I do a lot of work with reclaimed wood, and nice rusty nail holes are
one of the tell-tale signs of previous use. Sometimes I get a great
board that I'd like to use, but it just doesn't have any of these nice
black nail holes. I'm wondering if I couldn't hammer in a couple of
(degreased) nails and spray it with something to cause rapid rusting.
Or maybe I could drill some holes and fill them with iron shavings?
Maybe I'm going about it wrong - what if I just put a couple of drops
of black dye into each hole - would it bleed into the surrounding wood
sort of like a nail does over a period of years?
I'm probably going to try a few things, but I was wondering if any of
you all had any suggestions. Thanks.
Some woods have the right chemistry (tannic acid) to form
microscopic particles of hematite from iron-ions-in-solution.
The chemistry is pretty well understood, because this
was the basis of black ink manufacture for centuries.
Grind up some oak gall and steep in water to make 'gallic acid'
or use '26% tannic acid solution' , or maybe even tartaric
acid (my formulary mentions all three) to make the reagent
that fixes the black color.
Drive some nails, and put a drop or two of the solution into each
nailhole (after pulling the nails). Let it sit a day or
two to soak in, and dry.
Then paint over the prepared spots with ferrous sulphate
solution (0.9 part FeSO4, 0.4 part sulphuric acid, 83 parts water).
Or, prepare a pickle with steel wool left in a jar overnight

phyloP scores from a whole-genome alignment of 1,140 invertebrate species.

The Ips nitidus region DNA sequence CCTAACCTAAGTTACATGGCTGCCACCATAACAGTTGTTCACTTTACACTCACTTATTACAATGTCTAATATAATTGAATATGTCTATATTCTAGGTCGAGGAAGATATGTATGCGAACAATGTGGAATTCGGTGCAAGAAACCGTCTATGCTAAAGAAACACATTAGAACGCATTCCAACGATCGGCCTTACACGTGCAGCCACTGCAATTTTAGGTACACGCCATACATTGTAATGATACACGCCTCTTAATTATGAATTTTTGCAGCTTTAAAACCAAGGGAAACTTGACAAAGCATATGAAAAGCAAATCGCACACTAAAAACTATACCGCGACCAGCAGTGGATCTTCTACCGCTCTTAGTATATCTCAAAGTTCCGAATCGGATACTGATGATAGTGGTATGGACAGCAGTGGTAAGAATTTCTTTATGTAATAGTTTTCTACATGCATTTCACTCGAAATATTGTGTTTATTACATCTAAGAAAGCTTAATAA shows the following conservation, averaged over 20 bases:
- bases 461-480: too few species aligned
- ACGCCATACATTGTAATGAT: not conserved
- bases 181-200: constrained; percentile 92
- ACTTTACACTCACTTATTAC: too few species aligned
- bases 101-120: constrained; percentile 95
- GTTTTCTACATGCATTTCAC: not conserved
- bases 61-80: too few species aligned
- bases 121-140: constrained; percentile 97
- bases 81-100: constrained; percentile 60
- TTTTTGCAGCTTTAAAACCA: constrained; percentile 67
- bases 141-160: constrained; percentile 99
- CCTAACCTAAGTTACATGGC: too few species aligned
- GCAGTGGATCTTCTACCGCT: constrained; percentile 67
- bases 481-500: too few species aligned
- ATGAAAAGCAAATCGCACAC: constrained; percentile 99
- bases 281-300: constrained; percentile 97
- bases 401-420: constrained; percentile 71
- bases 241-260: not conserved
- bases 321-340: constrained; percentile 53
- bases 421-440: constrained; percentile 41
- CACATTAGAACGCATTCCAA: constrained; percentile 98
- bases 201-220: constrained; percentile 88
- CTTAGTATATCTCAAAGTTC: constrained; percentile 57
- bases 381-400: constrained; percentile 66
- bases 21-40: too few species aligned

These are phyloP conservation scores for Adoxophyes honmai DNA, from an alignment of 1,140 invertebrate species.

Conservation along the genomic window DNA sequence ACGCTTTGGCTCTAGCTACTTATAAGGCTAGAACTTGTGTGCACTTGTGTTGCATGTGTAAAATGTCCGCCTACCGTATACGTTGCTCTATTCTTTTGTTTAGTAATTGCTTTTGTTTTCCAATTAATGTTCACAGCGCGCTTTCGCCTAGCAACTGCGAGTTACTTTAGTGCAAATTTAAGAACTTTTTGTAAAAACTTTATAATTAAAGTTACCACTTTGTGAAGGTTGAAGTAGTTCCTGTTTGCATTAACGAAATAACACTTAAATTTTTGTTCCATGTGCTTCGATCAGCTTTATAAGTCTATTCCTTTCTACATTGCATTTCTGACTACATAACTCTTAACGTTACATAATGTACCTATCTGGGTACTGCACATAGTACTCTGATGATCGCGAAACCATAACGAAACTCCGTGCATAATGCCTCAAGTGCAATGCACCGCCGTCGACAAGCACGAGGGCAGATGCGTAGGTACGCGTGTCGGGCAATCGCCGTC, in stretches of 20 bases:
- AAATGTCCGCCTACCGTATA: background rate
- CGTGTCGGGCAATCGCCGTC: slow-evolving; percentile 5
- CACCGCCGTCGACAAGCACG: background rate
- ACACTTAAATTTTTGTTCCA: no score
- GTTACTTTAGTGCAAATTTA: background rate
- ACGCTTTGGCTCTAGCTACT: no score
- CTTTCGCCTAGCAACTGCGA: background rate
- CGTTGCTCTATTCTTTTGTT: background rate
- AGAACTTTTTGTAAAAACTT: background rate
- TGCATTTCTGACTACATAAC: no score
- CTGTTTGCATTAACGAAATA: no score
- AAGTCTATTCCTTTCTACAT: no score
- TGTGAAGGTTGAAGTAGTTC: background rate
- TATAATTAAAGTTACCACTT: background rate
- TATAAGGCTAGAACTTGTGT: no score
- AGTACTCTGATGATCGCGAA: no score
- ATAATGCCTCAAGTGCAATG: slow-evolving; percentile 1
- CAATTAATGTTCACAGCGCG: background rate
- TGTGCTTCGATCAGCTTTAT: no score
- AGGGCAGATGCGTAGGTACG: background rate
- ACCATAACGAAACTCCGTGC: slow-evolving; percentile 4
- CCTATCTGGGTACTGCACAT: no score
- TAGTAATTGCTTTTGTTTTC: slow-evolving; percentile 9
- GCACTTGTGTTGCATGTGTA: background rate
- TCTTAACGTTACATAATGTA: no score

with white vinegar (you can use nails, if you want, but steel
wool works fine for me) and after filtering this for crud,
just paint that on. Don't try to store the pickle, it's
I haven't tried this, just pulled the formulas out of the book,
except for direct application of the pickle to oak. That is
an ebonizing recipe that should be familiar to many.
Hard to say without seeing a picture, are the holes black? Rust colored, like
Maybe just hammer a nail in, pull it out and touch to inside of the hole with a
sliver with a drop of stain on it?
Please remove splinters before emailing
Make a rusty water solution by putting rusty nails or steel wool in
water. Put a drop of the rusty water into the nail hole with an eye
dropper. Use tea (contains tannic acid) as a mordant after the rusty
water dries. The tannic acid in the tea precipitates the rust in the
water and fixes it in the wood. The color is silver grey to ebony
black depending on the strength of the tea and how rusty the water is.
I've used this method when making cretches (sp?) for hand made
nativity sets to make the wood look old and weathered. It's an old
time method for quickly weathering cedar shake.
On Tue, 15 Jan 2008 16:37:26 -0800 (PST), Jay Pique
You might try BEHLEN Pore-O-Pac Paste Wood Grain Filler. It comes in
black was well as other colors. It's intended to fill the pores in
open pore woods such as mahogany and oak, but it might serve your
purpose as well. It is a paste material intended for wood. It would
take some experimenting but I think it would work. It would be much
easier than mixing the I think it is sold by both Woodcraft and
GarrettWade. It would certainly be easier and safer than mixing a
solution containing sulfuric acid.
Bill T. Ray
A few years back I was building a deck around my pool. Had most of my
tools in a wheelbarrow. It started to rain so I threw everything into
the wheelbarrow and rolled it in the shed for the night. Everything
in the wheelbarrow had a few sprinkles of rain on them. The next day
almost all exposed metal had rusted overnight. The culprit was an
open container of chlorine tablets for the pool. You may want to
experiment with something along those lines. Spritz the nails with
water and put in my shed, just kidding, a closed container, then nail
those suckers into the wood.
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